Pyarmor, guard your python scripts

Chris Angelico rosuav at
Tue Sep 15 18:59:36 CEST 2015

On Wed, Sep 16, 2015 at 2:40 AM, Grant Edwards <invalid at invalid.invalid> wrote:
> On 2015-09-15, Chris Angelico <rosuav at> wrote:
>>> I you may be underestimating the laziness and overestimating the
>>> cleverness of most people. ;)
>> Heh :) But in that case, you can probably get away with just
>> zipimport. Deflation sure isn't encryption, but the code is pretty
>> thoroughly concealed anyway.
> I agree completely.  There are three categories of protection:
>   1) The program never leaves your computer.
>   2) Obfuscation to deter the idle curious from mucking about.
>   3) Put the source code on the interwebs.

Agreed. #3 is the protection that I use for most of my code, and it's
protected me several times from a threat that's far more serious (in
my mind) than someone ripping off my code: it's kept my code safe from
hard drive failures. Yeah, nothing like seeing errors spewing off a
drive that's suddenly died to make you appreciate distributed source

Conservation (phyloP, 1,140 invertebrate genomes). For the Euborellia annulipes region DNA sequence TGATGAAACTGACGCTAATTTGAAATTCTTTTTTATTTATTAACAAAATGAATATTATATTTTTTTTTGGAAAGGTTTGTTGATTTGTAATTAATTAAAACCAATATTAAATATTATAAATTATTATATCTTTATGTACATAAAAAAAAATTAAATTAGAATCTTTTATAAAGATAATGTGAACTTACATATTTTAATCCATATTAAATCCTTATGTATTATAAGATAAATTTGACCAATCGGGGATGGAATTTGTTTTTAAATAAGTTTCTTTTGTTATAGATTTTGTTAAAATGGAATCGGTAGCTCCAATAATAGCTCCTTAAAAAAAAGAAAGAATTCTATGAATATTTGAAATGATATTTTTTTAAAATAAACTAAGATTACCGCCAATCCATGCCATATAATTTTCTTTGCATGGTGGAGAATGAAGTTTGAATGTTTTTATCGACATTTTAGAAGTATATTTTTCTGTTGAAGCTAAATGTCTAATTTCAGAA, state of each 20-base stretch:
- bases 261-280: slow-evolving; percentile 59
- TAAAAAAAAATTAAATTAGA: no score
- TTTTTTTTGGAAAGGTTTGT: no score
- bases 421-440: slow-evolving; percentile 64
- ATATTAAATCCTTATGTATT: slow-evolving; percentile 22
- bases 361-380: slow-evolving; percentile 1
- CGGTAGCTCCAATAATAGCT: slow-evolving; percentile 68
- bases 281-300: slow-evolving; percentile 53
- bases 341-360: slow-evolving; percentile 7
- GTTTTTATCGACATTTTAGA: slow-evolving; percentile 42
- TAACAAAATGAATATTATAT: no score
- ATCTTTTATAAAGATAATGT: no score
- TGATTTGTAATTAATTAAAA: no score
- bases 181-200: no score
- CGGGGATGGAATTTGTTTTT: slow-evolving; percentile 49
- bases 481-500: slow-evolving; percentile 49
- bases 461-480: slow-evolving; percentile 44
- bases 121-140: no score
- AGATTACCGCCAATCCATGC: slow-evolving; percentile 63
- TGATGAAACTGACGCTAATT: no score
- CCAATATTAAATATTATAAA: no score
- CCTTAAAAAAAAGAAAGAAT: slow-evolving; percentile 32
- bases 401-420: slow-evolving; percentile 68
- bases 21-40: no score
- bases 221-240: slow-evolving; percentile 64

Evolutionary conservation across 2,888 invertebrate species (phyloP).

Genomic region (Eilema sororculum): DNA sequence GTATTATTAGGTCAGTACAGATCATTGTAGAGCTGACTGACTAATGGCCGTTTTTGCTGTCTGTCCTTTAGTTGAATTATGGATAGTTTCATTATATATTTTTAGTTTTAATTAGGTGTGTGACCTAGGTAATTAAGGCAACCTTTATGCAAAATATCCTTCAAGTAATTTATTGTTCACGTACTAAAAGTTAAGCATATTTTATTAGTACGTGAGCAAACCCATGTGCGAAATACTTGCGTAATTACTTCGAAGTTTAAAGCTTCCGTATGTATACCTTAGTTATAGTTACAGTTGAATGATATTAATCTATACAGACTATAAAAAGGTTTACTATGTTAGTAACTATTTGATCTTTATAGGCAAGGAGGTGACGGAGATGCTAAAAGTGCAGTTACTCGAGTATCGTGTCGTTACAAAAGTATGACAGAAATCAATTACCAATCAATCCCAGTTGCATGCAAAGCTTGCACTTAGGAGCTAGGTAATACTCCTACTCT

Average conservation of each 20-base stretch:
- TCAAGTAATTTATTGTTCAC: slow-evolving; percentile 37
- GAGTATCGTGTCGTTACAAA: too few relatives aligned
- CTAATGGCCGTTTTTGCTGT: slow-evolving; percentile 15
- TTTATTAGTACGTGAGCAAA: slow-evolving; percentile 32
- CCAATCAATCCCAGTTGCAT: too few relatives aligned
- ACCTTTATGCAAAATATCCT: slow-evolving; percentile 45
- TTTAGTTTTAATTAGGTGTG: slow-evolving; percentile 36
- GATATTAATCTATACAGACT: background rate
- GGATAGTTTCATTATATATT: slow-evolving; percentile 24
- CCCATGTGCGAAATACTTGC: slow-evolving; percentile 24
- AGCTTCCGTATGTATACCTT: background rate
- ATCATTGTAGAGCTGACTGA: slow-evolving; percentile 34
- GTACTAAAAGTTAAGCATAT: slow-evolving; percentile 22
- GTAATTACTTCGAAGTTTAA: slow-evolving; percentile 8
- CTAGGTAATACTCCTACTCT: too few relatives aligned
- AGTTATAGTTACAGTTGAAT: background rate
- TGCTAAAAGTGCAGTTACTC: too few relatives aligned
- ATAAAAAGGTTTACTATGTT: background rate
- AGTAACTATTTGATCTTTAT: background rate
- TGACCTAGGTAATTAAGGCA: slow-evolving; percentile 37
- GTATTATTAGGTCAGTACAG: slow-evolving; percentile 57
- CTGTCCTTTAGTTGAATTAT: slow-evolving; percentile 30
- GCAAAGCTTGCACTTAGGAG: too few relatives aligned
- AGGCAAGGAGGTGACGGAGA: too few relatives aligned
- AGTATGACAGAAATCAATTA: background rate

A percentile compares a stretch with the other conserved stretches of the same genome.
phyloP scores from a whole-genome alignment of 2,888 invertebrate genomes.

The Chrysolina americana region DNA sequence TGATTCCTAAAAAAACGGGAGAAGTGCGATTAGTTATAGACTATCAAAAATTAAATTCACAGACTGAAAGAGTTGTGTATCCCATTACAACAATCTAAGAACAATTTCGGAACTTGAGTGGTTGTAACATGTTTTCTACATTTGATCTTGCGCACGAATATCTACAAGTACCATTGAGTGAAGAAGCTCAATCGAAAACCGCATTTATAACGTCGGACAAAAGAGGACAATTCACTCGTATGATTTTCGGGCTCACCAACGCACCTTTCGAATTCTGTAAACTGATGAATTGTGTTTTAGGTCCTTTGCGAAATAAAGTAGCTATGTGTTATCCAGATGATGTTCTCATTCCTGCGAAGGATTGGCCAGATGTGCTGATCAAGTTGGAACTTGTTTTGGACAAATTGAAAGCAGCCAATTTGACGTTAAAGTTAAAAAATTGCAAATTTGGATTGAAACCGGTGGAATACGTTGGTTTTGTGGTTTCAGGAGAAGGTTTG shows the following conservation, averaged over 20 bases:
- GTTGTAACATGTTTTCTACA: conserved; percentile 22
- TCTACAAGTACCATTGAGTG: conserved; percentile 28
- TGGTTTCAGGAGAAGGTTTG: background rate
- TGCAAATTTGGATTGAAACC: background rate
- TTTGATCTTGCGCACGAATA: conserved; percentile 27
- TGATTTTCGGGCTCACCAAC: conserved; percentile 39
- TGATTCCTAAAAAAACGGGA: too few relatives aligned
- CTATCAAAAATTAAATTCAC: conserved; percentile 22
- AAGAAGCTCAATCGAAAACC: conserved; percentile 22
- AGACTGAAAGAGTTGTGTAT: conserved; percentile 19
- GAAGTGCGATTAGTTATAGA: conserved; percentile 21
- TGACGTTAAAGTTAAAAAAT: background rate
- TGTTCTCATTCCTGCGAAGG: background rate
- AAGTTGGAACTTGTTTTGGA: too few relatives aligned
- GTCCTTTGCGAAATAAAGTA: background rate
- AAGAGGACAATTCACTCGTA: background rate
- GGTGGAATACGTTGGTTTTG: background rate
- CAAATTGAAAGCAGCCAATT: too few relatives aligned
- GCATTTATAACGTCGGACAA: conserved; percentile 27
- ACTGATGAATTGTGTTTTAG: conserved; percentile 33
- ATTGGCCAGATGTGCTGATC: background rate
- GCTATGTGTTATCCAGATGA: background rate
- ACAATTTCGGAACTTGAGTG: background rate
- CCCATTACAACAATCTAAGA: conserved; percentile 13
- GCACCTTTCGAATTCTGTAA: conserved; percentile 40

control! (Oh look, my private key is no longer accessible. How
terrible... I have to go to GitHub and register a new public key
before I can continue development. That's gonna set me back... five
whole minutes!)

#1 wasn't really viable until the always-on internet connection became
a normal thing, but today, it's actually pretty easy. Shove your
application up onto cheap hosting somewhere, and make it accessible
via the web... anyone can do it, and your code needs no obfuscation to
be truly secure.

> In category 2 you find the single-file/directory-app bundlers[1]
> (which IIRC mostly use something like zipimport) and various other
> "encryption" wrappers.  They all provide pretty much the same minimal
> "protection".
> [1] Most of which are intended to provide ease of distribution and
>     installation -- the obfuscation is mostly a side-effect.

Right. Anyone who thinks zipapp is good for security is wrong, but it
sure can be handy for packaging up a one-click "here, download and run
this" Windows .exe file. Any obfuscation should be seen as a freebie,
on par with the toy you get in a fast-food meal.


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